"Stravinsky in America." London Symphony Orchestra, Michael Tilson Thomas, conductor. (BMG) * * * *
Stravinsky, so famous for his early Russian primitivistic ballets and his cosmopolitan Parisian neo-classicism, happened to spend his last three decades in America, and mainly, Los Angeles. These are 10 of the most engaging pieces he wrote because he lived in America.
That means music that started out as film projects that never quite worked out and got recycled (like a projected score for "Jane Eyre" that wound up in "Ode"). It means great ballet scores (most notably "Agon") written for Balanchine. It means a Cubist arrangement of "Happy Birthday" for Pierre Monteaux's 80th, and a striking, acerbic version of "The Star-Spangled Banner" that practically got Stravinsky arrested for defacing national property. And there is the beautiful jewel of a piece, Variations, written in memory of his Hollywood pal, Aldous Huxley, and a piece for Paul Whiteman.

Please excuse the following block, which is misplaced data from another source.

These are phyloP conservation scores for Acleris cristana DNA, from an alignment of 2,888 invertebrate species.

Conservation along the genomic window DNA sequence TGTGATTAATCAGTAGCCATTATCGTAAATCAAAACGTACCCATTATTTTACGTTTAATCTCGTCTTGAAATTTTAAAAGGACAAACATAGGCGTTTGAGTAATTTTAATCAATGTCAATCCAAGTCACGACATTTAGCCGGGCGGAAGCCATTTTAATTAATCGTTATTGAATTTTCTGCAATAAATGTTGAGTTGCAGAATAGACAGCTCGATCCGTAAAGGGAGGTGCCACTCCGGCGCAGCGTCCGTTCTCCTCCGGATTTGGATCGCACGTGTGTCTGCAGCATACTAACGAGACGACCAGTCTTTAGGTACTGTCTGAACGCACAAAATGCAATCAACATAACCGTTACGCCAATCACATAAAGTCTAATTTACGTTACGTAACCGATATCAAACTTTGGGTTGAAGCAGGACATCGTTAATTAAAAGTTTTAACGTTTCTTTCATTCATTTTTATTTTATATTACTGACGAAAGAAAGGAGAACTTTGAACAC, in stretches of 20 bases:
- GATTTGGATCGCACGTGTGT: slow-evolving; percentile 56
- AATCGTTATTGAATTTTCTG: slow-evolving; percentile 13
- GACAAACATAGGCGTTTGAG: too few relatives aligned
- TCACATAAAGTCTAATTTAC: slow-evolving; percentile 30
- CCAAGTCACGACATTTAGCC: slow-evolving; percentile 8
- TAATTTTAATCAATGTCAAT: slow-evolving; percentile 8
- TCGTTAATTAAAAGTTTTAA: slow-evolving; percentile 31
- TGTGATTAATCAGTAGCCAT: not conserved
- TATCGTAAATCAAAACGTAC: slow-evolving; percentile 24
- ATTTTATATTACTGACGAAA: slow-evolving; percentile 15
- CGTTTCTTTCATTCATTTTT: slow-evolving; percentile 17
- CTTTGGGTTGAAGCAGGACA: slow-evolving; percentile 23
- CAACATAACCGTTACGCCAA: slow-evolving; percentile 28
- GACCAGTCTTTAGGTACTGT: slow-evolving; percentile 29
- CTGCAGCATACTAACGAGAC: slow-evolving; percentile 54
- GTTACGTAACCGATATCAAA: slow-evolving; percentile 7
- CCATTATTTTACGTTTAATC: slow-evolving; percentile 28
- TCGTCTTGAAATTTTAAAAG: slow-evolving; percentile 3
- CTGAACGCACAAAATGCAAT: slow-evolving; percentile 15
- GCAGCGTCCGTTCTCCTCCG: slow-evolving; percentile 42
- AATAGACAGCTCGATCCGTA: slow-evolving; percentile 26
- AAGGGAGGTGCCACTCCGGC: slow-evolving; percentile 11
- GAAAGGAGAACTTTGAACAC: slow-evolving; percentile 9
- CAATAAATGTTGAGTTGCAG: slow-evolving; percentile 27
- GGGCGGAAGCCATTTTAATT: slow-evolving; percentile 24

Tilson Thomas, who grew up in Stravinsky's Los Angeles and frequently worked with the composer, has the pulse of this music in his blood. Well-recorded, very well played, superbly annotated and utterly engaging (OK, maybe the cover illustration is goofy), this is an essential, irresistible recording.
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